TORONTO, Ont. – The workplace of tomorrow is one that is changing.
Diversity within the workplace has become a hot button issue for many, as we see more women coming out of university and more businesses putting a focus on hiring those with different backgrounds and marketing themselves as being an inclusive place to work.
At Trucking HR Canada’s second annual Women with Drive Leadership Summit on March 3, a panel of diversity experts were asked to speak about this new changing work environment and how businesses can and should strive to be diverse and inclusive all of minorities if they want to see success.
The panel included Jennifer Laidlaw, diversity inclusion with CIBC, Shannon MacDonald, chief inclusion officer with Deloitte and Kelley Platt, chief diversity officer, Daimler and president of Western Star Trucks.
Lou Smyrlis, Truck News’ editorial director moderated the panel.
What is diversity?
To start, the panelists were asked to define diversity.
Platt explained that diversity is all about inclusion saying, “Diversity is including the right people in the workplace. It’s really about respecting each individual in our organization…so whether you’re sweeping the floor at a truck plant or answering the telephones or whether you’re one of our senior sales and marketing people, your role is of value of you should be respected.”
MacDonald went on further to say that diversity is more than what people can see like gender, ethnic background, and accessibility.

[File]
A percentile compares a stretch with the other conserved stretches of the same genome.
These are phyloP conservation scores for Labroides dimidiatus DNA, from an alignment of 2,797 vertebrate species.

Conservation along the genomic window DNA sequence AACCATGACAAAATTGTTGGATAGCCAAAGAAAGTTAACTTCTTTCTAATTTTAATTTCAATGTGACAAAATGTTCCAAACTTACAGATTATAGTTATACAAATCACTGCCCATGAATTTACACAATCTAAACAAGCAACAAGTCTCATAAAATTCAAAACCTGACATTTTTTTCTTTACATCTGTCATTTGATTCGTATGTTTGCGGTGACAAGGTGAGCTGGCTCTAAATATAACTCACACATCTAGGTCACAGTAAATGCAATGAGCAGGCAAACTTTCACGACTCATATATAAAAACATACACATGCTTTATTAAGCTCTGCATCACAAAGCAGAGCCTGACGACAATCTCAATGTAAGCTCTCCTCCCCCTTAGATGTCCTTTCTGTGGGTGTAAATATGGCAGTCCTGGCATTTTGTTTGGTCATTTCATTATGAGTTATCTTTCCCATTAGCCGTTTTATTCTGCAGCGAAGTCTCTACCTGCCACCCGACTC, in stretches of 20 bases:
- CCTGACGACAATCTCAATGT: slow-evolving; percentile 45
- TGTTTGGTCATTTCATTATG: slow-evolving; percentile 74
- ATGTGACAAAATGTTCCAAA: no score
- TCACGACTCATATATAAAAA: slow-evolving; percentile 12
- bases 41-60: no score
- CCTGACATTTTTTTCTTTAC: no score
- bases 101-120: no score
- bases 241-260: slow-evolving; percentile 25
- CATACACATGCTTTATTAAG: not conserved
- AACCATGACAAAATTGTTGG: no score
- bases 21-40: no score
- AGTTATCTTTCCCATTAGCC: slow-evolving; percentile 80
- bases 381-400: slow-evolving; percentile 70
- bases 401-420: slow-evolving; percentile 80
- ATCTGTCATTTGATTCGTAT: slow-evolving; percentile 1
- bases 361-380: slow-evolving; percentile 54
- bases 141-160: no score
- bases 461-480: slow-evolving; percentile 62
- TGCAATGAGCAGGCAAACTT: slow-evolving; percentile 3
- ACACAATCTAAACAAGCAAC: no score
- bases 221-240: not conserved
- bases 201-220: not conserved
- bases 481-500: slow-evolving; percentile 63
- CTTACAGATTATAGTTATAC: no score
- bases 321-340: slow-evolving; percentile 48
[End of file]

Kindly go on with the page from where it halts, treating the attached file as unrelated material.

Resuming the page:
“On the surface, diversity is measured by what we can see. That’s why I think gender gets a lot of attention…and visible ethnicities,” she said. “But it’s what is under the surface… it’s the diversity of thought and the collaboration of ideas –that’s true diversity.”
She stressed that most HR teams think that by bringing in people of various ethnic backgrounds or more women into the workplace will automatically fix their diversity problem, when really they should be focusing on someone’s diverse thinking to achieve the goal of diversity.
Laidlaw built off of MacDonald’s comments saying that beyond achieving those different thinkers, a company needs to value that diversity.
“We want to get at those moments of truth,” Laidlaw said. “We can tick off all those boxes and say yes we have diversity…but the question is, are we valuing that diversity or are we trying to take difference and turn it into sameness? Diversity on its own has limited value because you have to unlock that value.”